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The Church of England (CofE) is the officially established Christian church in England, and acts as the 'mother' and senior branch of the worldwide Anglican Communion, as well as a founding member of the Porvoo Communion.
Theology and sociology Edit
The Church of England considers itself to stand both in a reformed tradition and in a catholic (but not Roman Catholic) church tradition: Reformed insofar as many of the principles of the Protestant Reformation have influenced it, and insofar as it does not accept Papal authority; Catholic, in that it views itself as the 'unbroken continuation of the early apostolic and later medieval' "universal church", rather than as a 'new formation'. In its practices the Church of England is mixed: in some of its congregations worship remains closer to Roman Catholicism than most Protestant Churches, but in others it is difficult to distinguish between the Anglican forms in use and the uses of other Evangelical bodies. It holds many relatively conservative theological beliefs, its liturgical form of worship is traditional, and its organisation embodies a belief in the appropriateness of the historical episcopal hierarchy of archbishops, bishops, and dioceses.
In many people's eyes the Church of England has as its primary distinguishing mark its breadth and 'open-mindedness'. In addition to the traditional mainstream, the church has long included "high church" and "low church" factions with their own particular preferences. Today, practices range from those of the Anglo-Catholics, who emphasise liturgy and sacraments, to the far more preaching-centred and less ritual based services of Evangelicals and the high-octane gatherings of the Charismatics. But this "broad church" faces various contentious doctrinal questions raised by the development of modern society, such as conflicts over the ordination of women as priests (accepted in 1992 and begun in 1994), and the status of non-celibate homosexual clergy (still unsettled today, but with a majority taking a conservative view). In July 2005, the divisions were once again apparent, as the General Synod voted to "set in train" the process of allowing the consecration of women as bishops, scheduling debate on the specific law for February, 2006.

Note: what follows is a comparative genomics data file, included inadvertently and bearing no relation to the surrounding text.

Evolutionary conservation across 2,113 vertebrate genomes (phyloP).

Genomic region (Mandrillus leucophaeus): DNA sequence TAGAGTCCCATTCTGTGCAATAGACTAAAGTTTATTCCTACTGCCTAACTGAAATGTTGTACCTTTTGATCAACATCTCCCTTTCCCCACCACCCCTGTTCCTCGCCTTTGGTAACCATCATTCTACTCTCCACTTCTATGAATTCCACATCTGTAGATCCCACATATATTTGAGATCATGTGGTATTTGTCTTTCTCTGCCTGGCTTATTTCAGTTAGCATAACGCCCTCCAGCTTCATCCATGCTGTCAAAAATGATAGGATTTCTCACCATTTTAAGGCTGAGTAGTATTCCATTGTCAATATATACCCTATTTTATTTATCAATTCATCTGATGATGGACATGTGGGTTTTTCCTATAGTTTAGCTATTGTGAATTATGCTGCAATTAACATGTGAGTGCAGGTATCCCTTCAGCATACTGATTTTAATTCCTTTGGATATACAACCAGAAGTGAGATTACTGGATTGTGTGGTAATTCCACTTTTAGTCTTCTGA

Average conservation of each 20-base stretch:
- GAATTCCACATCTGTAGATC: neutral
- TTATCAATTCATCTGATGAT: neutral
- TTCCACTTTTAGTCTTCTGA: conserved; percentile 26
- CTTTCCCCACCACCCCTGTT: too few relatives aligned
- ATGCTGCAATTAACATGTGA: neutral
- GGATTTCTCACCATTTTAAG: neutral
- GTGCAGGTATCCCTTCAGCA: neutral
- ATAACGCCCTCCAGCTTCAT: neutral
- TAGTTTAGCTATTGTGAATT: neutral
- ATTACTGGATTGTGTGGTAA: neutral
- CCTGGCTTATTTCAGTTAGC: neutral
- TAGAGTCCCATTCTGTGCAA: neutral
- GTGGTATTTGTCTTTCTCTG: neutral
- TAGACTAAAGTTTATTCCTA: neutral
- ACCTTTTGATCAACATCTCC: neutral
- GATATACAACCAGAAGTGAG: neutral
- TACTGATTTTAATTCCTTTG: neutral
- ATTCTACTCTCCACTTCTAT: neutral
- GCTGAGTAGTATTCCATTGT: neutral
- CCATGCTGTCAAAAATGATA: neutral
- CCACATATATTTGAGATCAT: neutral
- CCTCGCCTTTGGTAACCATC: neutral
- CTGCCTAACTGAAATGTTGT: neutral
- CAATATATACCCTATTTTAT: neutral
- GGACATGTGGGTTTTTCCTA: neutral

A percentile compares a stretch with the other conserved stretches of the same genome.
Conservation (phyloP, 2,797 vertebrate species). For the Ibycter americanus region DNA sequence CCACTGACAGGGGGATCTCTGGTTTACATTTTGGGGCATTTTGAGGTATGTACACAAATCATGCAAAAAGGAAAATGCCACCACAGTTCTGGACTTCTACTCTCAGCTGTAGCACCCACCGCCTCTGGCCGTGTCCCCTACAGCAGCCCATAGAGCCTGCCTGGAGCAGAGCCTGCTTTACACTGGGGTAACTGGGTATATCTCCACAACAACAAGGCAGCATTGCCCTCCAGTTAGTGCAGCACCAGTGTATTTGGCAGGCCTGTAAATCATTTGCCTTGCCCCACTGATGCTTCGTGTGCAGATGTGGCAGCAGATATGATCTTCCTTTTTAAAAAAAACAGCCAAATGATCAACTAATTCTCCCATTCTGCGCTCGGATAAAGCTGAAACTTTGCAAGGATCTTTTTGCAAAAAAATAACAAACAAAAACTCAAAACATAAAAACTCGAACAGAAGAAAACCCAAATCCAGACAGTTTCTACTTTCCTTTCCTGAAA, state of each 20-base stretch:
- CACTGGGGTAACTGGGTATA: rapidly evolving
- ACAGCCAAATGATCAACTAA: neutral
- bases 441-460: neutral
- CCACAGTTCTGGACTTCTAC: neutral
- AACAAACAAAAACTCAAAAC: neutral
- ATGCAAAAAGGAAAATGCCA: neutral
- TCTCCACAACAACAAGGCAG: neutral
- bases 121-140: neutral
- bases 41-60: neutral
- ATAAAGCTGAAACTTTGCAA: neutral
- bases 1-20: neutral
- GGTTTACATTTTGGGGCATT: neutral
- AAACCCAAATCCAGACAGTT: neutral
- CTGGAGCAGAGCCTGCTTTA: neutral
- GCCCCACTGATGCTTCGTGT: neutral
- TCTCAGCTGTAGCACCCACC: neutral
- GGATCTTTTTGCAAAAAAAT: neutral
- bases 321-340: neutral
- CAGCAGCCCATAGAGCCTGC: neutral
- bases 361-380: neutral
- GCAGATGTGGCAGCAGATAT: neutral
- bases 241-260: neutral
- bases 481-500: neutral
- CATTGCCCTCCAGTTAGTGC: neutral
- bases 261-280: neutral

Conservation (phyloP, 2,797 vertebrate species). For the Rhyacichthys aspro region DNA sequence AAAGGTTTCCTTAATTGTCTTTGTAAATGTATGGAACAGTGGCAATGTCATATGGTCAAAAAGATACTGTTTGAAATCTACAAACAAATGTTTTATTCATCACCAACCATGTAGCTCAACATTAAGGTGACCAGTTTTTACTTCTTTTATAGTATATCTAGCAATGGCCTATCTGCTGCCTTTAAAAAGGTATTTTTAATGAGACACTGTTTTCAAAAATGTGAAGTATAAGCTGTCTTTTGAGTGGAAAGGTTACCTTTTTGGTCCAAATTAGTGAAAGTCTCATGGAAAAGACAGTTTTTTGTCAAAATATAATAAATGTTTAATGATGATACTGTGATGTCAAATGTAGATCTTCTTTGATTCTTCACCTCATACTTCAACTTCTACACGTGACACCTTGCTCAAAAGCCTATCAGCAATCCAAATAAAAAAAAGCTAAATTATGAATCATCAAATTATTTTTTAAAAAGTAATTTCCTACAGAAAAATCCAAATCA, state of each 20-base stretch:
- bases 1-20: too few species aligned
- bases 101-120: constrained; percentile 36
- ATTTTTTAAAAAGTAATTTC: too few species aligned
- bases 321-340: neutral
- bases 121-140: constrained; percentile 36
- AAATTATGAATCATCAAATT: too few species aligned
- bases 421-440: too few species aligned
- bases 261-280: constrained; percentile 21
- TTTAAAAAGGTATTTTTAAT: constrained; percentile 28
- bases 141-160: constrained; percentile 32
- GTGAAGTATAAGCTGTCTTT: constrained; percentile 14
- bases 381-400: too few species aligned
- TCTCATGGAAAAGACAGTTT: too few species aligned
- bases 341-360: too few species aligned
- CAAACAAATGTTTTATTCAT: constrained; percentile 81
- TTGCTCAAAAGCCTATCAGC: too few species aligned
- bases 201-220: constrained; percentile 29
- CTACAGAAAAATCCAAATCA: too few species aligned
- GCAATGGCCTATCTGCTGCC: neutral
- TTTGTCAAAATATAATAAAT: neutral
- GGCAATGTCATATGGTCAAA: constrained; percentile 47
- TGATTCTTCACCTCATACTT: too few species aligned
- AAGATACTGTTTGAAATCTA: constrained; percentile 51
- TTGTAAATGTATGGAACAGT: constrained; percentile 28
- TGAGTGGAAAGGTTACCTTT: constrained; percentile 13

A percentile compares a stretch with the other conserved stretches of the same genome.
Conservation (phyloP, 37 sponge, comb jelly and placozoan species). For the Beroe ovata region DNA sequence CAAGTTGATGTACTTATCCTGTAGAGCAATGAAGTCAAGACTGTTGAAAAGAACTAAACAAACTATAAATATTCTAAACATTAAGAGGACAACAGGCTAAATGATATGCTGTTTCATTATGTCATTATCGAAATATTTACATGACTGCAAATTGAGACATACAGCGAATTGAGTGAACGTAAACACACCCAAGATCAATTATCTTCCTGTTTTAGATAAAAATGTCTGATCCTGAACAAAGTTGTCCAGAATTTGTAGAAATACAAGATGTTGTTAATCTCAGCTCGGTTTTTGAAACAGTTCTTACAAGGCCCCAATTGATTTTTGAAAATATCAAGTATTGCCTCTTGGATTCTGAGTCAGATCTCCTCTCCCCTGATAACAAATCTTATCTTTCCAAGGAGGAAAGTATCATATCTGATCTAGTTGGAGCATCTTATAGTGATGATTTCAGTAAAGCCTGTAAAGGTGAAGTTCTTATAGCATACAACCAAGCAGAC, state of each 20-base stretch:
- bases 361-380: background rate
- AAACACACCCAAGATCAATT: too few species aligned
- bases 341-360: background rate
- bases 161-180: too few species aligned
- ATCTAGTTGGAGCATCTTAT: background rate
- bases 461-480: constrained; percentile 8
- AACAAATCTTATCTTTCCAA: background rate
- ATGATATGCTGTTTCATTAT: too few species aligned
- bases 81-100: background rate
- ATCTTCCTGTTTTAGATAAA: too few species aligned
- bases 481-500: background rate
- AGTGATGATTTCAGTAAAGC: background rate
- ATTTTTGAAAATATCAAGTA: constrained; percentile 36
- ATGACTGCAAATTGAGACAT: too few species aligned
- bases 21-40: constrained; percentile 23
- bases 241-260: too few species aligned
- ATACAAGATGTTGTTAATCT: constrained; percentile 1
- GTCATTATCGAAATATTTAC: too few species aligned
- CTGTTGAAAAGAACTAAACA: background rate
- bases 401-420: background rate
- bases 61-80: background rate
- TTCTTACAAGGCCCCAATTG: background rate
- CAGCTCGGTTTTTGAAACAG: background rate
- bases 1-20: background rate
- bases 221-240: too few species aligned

Governing and administration Edit
In reality, however, the administrative leadership of the church falls to the Archbishop of Canterbury. The worldwide Anglican Communion of independent national or regional churches recognises the Archbishop of Canterbury as a kind of 'symbolic' leader. The Most Revd and Rt Hon. Dr Rowan Williams has served as Archbishop of Canterbury since 2002.
The Church of England has a legislative body, the General Synod. However, fundamental legislation still has to pass through the UK Parliament. The church has its own judicial branch, known as the Ecclesiastical courts, which likewise form a part of the UK court system, but are largely moribund, since the provisions for the enforcement of ecclesiastical rulings were mostly removed a century ago by various High Court decisions.
In addition to England proper, the jurisdiction of the Church of England extends to the Isle of Man, the Channel Islands, the Isles of Scilly, and a small part of Wales. In recent years, expatriate congregations on the continent of Europe have become the Diocese in Europe.
All Rectors and Vicars are appointed by Patrons, who may be private individuals, corporate bodies such as cathedrals, colleges or trusts, by the bishop, or even appointed by the crown. No clergyman can be instituted and inducted into a parish without swearing the Oath of Allegiance to Her Majesty, and taking the Oath of Canonical Obedience "in all things lawful and honest" to the bishop. Usually the archdeacon inducts into the actual possession of the benefice property - Church and Parsonage. Curates are appointed by Rectors and Vicars, but if priests-in-charge then by the bishop after consultations with the patron. Cathedral clergy are appointed some by the Crown, some by the bishop, and some by the Dean and Chapter themselves. Clergy officiate in a diocese either because they hold office as beneficed clergy, or are licensed by the bishop when appointed (e.g. curates), or simply with permission.
The process of appointing diocesan bishops is more complex, and is handled by a body called the Crown Nominations Committee, which submits names to the Prime Minister (acting on behalf of the Crown) for consideration. This process is described in the article Appointment of Church of England Bishops.
Main article: History of the Church of England